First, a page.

Voters face Ballot Issues in New Jersey

Voters across the region turned out for the midterm elections on Nov. 8 in New Jersey. Photo by Argenis Collado.


Residents of Mercer County, New Jersey woke up ready to vote in the election on Tuesday, Nov. 8. But when they got to the polling sites they were told that the machines weren’t working due to printing and scanning issues with the ballots. 

The Dominion Scanners – the automatic voting machines widely used in elections across the county – were not functioning and voters had to use paper ballots instead, that were later recorded at Trenton’s Board of Elections. 

County officials had signed a contract earlier this year in March with the Dominion Voting Systems to ensure all votes would be counted. 

Some voters weren’t surprised by the machines malfunctioning, as this also occurred last election cycle in Mercer County. 

Ruth Warfel, 70,  has been voting since she was 18 and says she isn’t surprised by New Jersey’s inefficiency to have an Election Day go smoothly in recent years. 

“I don’t trust the system but I felt that I had to come out,” said Warfel. “There’s something wrong with the whole system.” 

Warfel said she was so frustrated with how things went this year that she only voted for the House of Representatives and city council. She did not cast a vote for any of the mayoral candidates because she didn’t feel represented by the candidates that were running. 

While there were voters who were upset with how their voting process went because of the scanner issue, others found the process to be less time consuming and more efficient since all they had to do was fill out the ballot and hand it over to a poll worker.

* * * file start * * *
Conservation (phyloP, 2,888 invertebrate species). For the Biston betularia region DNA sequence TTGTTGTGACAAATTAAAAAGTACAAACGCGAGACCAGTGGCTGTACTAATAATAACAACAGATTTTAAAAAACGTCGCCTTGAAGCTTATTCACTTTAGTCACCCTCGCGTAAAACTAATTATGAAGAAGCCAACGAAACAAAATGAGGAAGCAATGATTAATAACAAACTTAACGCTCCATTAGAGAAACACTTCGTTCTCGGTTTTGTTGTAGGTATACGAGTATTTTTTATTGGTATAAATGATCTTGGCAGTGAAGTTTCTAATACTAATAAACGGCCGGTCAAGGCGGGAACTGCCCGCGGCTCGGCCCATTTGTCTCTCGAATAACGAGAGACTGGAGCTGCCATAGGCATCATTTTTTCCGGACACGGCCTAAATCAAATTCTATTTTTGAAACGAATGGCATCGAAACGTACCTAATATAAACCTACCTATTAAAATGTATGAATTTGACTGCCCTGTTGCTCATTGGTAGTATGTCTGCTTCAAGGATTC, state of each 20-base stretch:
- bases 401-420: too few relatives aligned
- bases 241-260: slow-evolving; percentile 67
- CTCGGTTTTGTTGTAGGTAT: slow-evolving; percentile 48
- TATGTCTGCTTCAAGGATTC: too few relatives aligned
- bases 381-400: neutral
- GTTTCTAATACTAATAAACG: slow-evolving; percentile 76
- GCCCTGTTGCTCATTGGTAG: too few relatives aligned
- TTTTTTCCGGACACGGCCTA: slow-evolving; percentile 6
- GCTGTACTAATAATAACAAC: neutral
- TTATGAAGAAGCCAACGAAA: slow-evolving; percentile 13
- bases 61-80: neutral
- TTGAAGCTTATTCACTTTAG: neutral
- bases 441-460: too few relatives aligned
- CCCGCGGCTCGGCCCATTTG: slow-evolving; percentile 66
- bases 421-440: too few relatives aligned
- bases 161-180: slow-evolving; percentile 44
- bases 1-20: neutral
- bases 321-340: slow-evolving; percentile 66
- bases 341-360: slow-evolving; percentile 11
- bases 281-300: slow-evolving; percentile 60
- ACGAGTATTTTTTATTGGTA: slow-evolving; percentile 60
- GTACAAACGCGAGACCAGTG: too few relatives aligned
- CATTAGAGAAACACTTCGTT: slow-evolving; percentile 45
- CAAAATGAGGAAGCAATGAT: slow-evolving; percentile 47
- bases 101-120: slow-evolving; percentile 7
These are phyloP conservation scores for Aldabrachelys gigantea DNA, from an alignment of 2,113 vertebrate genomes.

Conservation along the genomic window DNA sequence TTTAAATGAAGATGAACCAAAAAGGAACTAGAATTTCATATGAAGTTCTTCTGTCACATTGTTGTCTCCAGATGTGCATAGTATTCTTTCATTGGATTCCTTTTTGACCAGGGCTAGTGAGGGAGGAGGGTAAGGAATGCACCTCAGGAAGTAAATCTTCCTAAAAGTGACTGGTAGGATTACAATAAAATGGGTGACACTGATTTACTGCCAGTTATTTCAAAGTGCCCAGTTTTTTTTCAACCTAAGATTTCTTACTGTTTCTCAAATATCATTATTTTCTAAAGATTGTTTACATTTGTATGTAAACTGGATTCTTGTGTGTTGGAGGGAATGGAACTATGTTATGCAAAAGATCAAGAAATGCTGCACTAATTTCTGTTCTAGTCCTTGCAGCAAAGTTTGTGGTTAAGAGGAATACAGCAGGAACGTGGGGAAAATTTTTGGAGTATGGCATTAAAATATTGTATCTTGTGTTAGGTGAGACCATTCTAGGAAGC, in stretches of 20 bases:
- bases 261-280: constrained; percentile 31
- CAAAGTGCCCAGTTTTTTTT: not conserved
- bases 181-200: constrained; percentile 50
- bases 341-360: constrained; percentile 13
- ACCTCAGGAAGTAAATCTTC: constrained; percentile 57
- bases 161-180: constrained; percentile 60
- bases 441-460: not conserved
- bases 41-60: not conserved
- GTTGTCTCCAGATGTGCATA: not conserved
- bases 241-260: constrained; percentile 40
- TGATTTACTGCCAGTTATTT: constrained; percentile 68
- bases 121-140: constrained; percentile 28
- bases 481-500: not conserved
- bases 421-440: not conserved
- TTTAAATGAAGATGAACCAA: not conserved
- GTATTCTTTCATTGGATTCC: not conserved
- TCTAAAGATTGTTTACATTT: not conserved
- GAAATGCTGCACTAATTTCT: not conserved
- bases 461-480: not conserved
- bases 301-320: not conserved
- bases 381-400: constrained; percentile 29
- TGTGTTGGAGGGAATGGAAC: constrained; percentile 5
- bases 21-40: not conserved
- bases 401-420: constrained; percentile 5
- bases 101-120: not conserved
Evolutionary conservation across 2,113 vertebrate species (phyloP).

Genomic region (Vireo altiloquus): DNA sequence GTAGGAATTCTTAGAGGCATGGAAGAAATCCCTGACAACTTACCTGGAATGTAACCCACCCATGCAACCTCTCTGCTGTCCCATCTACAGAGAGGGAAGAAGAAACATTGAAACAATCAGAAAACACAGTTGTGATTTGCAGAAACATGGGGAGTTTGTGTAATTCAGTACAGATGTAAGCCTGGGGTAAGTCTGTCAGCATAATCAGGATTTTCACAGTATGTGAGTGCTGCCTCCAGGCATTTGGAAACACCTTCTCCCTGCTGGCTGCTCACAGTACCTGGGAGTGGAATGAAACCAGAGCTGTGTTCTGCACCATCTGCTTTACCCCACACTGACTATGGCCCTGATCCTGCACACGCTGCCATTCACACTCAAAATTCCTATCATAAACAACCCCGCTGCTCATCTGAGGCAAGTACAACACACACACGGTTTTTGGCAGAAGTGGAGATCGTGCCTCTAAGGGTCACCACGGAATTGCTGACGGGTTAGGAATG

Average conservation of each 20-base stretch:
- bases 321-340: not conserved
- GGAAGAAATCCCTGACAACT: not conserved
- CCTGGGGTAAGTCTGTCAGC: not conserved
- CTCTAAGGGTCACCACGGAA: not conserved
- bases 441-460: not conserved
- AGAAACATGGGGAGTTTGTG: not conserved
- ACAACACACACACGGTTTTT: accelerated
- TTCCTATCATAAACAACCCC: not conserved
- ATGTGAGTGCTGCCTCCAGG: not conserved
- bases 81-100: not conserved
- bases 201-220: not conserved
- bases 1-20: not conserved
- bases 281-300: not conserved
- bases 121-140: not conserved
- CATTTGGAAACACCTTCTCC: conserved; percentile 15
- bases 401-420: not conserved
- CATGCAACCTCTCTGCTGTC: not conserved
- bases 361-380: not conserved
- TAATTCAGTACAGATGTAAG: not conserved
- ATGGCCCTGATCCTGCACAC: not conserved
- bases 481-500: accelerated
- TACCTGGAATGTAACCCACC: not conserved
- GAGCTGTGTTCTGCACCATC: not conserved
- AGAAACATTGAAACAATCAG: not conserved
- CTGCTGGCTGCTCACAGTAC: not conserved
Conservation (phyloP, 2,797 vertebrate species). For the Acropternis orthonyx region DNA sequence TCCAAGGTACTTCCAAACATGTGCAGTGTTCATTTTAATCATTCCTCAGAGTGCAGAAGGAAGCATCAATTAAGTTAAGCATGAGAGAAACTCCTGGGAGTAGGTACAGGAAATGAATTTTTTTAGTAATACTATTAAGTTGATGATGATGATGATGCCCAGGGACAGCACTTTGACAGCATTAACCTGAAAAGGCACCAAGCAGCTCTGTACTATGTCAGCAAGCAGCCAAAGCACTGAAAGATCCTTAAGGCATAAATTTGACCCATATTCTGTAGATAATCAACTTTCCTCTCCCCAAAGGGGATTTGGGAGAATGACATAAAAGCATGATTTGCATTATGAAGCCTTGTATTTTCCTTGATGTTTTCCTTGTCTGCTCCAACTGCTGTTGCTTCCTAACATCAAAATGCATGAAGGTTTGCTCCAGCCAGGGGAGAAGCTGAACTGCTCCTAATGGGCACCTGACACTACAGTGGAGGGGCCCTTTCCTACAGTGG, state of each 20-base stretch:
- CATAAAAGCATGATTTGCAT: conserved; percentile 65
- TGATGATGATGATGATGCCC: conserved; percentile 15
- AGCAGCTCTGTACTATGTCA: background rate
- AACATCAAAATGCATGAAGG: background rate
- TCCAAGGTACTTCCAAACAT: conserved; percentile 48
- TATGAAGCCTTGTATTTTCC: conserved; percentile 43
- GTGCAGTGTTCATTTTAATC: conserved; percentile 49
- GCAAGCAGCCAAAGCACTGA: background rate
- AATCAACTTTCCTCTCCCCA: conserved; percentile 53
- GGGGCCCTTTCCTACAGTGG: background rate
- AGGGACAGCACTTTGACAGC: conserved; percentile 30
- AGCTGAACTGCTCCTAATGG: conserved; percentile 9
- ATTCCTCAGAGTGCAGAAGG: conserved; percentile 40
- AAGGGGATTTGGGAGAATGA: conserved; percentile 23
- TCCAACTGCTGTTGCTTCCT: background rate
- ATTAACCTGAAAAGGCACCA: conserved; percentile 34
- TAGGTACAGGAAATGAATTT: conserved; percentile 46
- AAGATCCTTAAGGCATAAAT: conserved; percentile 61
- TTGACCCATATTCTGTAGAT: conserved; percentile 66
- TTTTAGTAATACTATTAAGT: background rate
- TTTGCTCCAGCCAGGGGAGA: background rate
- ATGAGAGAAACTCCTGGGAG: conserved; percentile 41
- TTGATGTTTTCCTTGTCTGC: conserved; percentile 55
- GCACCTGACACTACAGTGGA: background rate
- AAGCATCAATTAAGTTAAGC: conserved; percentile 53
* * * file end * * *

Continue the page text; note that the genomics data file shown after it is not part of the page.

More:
Dennis DeLeon had to go to the Trenton Central High School polling location because the library he usually goes to vote at was closed. Aside from the change in location, DeLeon said he prefers just filling out the paper ballot adding that

 “It’s better just sticking to people filling out the ballot, it’s much quicker anyways, ” DeLeon said.

Some voters said they believe it would be easier just to vote by paper ballot. Regardless of the scanning issues voters still went out to vote because they want to see one thing in Trenton, and that is change.

Ella Nolan, 63, has lived in Trenton her entire life and felt that this election has candidates that are focused on bringing change to Trenton and has trust that they will work hard for the people.

“The only thing different about it is you’re not standing in the booth, you’re just doing it on paper.” Nolan said.